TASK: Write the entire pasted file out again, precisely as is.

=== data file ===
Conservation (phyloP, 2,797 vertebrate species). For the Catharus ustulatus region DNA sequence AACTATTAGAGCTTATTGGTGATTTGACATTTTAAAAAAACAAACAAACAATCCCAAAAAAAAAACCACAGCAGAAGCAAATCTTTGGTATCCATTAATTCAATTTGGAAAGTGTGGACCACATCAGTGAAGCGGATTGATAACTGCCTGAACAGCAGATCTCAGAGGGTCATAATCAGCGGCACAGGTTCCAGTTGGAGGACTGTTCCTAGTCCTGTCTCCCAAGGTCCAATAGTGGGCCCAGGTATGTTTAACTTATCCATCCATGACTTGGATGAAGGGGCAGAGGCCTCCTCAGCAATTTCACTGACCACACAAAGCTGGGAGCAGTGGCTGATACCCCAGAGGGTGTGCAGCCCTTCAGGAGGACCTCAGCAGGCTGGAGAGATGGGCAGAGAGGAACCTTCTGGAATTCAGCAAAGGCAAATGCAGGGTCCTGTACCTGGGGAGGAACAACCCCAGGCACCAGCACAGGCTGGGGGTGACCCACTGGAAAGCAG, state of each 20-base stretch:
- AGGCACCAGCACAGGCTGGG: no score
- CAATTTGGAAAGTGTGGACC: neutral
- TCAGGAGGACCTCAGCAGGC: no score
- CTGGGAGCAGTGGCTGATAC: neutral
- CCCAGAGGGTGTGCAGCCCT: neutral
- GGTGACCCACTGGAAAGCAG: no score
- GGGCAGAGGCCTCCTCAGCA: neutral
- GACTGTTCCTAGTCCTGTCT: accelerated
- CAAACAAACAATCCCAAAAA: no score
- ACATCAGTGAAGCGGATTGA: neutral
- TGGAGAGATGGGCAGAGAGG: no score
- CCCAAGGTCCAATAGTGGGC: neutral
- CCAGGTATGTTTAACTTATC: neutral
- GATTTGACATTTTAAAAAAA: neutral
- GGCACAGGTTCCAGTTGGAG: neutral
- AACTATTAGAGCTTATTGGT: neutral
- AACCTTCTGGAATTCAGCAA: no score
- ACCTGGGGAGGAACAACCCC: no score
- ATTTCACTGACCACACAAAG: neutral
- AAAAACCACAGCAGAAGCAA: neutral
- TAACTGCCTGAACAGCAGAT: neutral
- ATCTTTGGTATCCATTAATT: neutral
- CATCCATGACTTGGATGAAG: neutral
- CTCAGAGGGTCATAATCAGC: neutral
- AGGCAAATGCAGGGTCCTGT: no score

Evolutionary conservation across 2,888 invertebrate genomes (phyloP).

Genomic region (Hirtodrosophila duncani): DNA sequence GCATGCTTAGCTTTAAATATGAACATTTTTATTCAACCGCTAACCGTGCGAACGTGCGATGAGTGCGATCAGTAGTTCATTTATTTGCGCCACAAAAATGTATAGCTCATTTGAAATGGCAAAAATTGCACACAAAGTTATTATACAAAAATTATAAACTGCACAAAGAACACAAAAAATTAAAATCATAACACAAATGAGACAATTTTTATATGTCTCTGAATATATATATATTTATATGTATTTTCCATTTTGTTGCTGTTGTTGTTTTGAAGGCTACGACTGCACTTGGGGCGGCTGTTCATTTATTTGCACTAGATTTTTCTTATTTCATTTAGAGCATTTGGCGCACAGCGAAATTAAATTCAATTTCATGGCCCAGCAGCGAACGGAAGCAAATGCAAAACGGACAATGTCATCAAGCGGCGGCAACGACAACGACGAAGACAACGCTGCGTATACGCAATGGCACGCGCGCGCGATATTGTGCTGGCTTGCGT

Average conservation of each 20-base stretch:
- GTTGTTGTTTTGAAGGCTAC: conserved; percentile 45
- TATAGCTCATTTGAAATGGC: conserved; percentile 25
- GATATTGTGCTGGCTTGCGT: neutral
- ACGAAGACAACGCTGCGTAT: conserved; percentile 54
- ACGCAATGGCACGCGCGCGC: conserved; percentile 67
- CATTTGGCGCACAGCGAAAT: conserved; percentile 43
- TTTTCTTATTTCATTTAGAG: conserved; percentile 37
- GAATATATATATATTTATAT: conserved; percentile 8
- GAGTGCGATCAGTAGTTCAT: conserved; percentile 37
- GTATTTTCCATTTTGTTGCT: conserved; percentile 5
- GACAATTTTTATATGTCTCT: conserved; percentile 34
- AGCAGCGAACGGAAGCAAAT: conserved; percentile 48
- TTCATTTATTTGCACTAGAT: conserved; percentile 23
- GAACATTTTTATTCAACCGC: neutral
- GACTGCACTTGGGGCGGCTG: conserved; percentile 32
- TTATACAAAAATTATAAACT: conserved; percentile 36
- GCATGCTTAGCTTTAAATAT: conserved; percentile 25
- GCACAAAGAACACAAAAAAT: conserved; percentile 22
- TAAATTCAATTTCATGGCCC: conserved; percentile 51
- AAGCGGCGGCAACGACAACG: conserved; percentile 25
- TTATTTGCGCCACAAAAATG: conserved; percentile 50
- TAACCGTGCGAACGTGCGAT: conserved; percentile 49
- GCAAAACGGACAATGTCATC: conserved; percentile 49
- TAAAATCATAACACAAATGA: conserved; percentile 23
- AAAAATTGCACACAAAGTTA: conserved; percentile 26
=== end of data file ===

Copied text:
Conservation (phyloP, 2,797 vertebrate species). For the Catharus ustulatus region DNA sequence AACTATTAGAGCTTATTGGTGATTTGACATTTTAAAAAAACAAACAAACAATCCCAAAAAAAAAACCACAGCAGAAGCAAATCTTTGGTATCCATTAATTCAATTTGGAAAGTGTGGACCACATCAGTGAAGCGGATTGATAACTGCCTGAACAGCAGATCTCAGAGGGTCATAATCAGCGGCACAGGTTCCAGTTGGAGGACTGTTCCTAGTCCTGTCTCCCAAGGTCCAATAGTGGGCCCAGGTATGTTTAACTTATCCATCCATGACTTGGATGAAGGGGCAGAGGCCTCCTCAGCAATTTCACTGACCACACAAAGCTGGGAGCAGTGGCTGATACCCCAGAGGGTGTGCAGCCCTTCAGGAGGACCTCAGCAGGCTGGAGAGATGGGCAGAGAGGAACCTTCTGGAATTCAGCAAAGGCAAATGCAGGGTCCTGTACCTGGGGAGGAACAACCCCAGGCACCAGCACAGGCTGGGGGTGACCCACTGGAAAGCAG, state of each 20-base stretch:
- AGGCACCAGCACAGGCTGGG: no score
- CAATTTGGAAAGTGTGGACC: neutral
- TCAGGAGGACCTCAGCAGGC: no score
- CTGGGAGCAGTGGCTGATAC: neutral
- CCCAGAGGGTGTGCAGCCCT: neutral
- GGTGACCCACTGGAAAGCAG: no score
- GGGCAGAGGCCTCCTCAGCA: neutral
- GACTGTTCCTAGTCCTGTCT: accelerated
- CAAACAAACAATCCCAAAAA: no score
- ACATCAGTGAAGCGGATTGA: neutral
- TGGAGAGATGGGCAGAGAGG: no score
- CCCAAGGTCCAATAGTGGGC: neutral
- CCAGGTATGTTTAACTTATC: neutral
- GATTTGACATTTTAAAAAAA: neutral
- GGCACAGGTTCCAGTTGGAG: neutral
- AACTATTAGAGCTTATTGGT: neutral
- AACCTTCTGGAATTCAGCAA: no score
- ACCTGGGGAGGAACAACCCC: no score
- ATTTCACTGACCACACAAAG: neutral
- AAAAACCACAGCAGAAGCAA: neutral
- TAACTGCCTGAACAGCAGAT: neutral
- ATCTTTGGTATCCATTAATT: neutral
- CATCCATGACTTGGATGAAG: neutral
- CTCAGAGGGTCATAATCAGC: neutral
- AGGCAAATGCAGGGTCCTGT: no score

Evolutionary conservation across 2,888 invertebrate genomes (phyloP).

Genomic region (Hirtodrosophila duncani): DNA sequence GCATGCTTAGCTTTAAATATGAACATTTTTATTCAACCGCTAACCGTGCGAACGTGCGATGAGTGCGATCAGTAGTTCATTTATTTGCGCCACAAAAATGTATAGCTCATTTGAAATGGCAAAAATTGCACACAAAGTTATTATACAAAAATTATAAACTGCACAAAGAACACAAAAAATTAAAATCATAACACAAATGAGACAATTTTTATATGTCTCTGAATATATATATATTTATATGTATTTTCCATTTTGTTGCTGTTGTTGTTTTGAAGGCTACGACTGCACTTGGGGCGGCTGTTCATTTATTTGCACTAGATTTTTCTTATTTCATTTAGAGCATTTGGCGCACAGCGAAATTAAATTCAATTTCATGGCCCAGCAGCGAACGGAAGCAAATGCAAAACGGACAATGTCATCAAGCGGCGGCAACGACAACGACGAAGACAACGCTGCGTATACGCAATGGCACGCGCGCGCGATATTGTGCTGGCTTGCGT

Average conservation of each 20-base stretch:
- GTTGTTGTTTTGAAGGCTAC: conserved; percentile 45
- TATAGCTCATTTGAAATGGC: conserved; percentile 25
- GATATTGTGCTGGCTTGCGT: neutral
- ACGAAGACAACGCTGCGTAT: conserved; percentile 54
- ACGCAATGGCACGCGCGCGC: conserved; percentile 67
- CATTTGGCGCACAGCGAAAT: conserved; percentile 43
- TTTTCTTATTTCATTTAGAG: conserved; percentile 37
- GAATATATATATATTTATAT: conserved; percentile 8
- GAGTGCGATCAGTAGTTCAT: conserved; percentile 37
- GTATTTTCCATTTTGTTGCT: conserved; percentile 5
- GACAATTTTTATATGTCTCT: conserved; percentile 34
- AGCAGCGAACGGAAGCAAAT: conserved; percentile 48
- TTCATTTATTTGCACTAGAT: conserved; percentile 23
- GAACATTTTTATTCAACCGC: neutral
- GACTGCACTTGGGGCGGCTG: conserved; percentile 32
- TTATACAAAAATTATAAACT: conserved; percentile 36
- GCATGCTTAGCTTTAAATAT: conserved; percentile 25
- GCACAAAGAACACAAAAAAT: conserved; percentile 22
- TAAATTCAATTTCATGGCCC: conserved; percentile 51
- AAGCGGCGGCAACGACAACG: conserved; percentile 25
- TTATTTGCGCCACAAAAATG: conserved; percentile 50
- TAACCGTGCGAACGTGCGAT: conserved; percentile 49
- GCAAAACGGACAATGTCATC: conserved; percentile 49
- TAAAATCATAACACAAATGA: conserved; percentile 23
- AAAAATTGCACACAAAGTTA: conserved; percentile 26